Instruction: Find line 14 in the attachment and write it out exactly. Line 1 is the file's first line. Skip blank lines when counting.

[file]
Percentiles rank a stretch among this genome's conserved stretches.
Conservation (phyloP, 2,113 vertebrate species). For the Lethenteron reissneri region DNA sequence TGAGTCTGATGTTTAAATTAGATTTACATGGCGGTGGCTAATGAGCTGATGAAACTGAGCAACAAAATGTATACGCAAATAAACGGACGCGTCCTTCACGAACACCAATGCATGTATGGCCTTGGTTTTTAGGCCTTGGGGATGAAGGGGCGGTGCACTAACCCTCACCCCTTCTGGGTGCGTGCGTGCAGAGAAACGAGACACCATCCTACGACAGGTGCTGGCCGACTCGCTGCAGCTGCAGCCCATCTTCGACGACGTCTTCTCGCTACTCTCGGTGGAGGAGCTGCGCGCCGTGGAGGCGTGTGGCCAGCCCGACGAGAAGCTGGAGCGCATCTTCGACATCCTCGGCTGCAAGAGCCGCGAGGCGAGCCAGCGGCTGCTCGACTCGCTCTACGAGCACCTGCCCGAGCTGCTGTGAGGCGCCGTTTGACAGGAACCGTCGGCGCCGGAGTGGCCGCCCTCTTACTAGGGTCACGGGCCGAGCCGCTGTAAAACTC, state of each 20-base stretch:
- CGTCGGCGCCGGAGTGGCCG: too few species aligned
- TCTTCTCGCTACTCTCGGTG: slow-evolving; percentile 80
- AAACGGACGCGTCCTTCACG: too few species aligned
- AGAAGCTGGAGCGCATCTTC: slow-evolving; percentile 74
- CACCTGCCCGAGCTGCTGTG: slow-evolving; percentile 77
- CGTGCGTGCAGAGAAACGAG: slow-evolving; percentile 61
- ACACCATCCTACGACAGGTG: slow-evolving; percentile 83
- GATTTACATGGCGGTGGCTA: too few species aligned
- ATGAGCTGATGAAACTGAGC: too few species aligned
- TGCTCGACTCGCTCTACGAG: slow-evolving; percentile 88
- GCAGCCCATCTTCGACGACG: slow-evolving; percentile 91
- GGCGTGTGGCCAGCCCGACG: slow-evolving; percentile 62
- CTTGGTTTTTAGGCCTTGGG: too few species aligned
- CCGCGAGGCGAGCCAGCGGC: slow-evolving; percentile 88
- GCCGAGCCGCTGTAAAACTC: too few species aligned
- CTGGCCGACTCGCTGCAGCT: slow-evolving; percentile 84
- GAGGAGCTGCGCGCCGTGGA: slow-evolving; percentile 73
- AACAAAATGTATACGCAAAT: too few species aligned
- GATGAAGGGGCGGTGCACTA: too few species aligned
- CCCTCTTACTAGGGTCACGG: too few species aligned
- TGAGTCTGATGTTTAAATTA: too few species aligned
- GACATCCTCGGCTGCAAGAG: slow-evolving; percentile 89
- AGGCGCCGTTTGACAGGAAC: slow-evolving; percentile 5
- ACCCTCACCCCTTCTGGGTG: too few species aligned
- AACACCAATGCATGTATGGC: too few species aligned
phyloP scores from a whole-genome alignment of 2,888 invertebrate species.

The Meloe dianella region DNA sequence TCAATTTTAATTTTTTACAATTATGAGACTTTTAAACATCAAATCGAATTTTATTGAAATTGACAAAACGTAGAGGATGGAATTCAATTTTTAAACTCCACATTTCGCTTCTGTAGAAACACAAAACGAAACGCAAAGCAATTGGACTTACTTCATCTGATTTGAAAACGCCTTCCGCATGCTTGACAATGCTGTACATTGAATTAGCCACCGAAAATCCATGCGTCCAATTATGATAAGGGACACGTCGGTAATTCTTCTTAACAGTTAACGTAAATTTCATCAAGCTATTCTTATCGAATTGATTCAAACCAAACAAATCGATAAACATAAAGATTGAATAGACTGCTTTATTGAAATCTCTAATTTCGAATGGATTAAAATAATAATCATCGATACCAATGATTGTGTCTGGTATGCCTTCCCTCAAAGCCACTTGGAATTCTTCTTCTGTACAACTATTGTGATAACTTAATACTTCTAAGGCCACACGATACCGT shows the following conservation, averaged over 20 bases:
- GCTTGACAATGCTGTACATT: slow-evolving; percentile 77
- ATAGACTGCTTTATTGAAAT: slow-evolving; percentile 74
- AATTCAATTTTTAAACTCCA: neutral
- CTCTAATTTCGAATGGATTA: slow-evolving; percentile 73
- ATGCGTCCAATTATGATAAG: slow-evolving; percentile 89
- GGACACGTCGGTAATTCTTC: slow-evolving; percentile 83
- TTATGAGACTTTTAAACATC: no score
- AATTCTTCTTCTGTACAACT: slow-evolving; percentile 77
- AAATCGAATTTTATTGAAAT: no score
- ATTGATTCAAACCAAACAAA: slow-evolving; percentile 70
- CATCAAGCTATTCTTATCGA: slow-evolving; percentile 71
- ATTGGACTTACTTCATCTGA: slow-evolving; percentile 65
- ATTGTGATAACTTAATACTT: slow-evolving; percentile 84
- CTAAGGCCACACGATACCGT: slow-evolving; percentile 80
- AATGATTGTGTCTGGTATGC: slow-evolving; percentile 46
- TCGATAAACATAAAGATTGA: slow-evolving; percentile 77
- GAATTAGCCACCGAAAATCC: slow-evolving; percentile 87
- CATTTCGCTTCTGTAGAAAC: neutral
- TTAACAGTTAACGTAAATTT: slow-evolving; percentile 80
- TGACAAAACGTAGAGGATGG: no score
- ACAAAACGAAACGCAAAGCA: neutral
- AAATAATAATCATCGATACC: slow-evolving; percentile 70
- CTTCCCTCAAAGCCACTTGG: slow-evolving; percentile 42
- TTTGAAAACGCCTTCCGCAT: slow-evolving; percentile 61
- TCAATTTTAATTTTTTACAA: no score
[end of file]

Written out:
- GGCGTGTGGCCAGCCCGACG: slow-evolving; percentile 62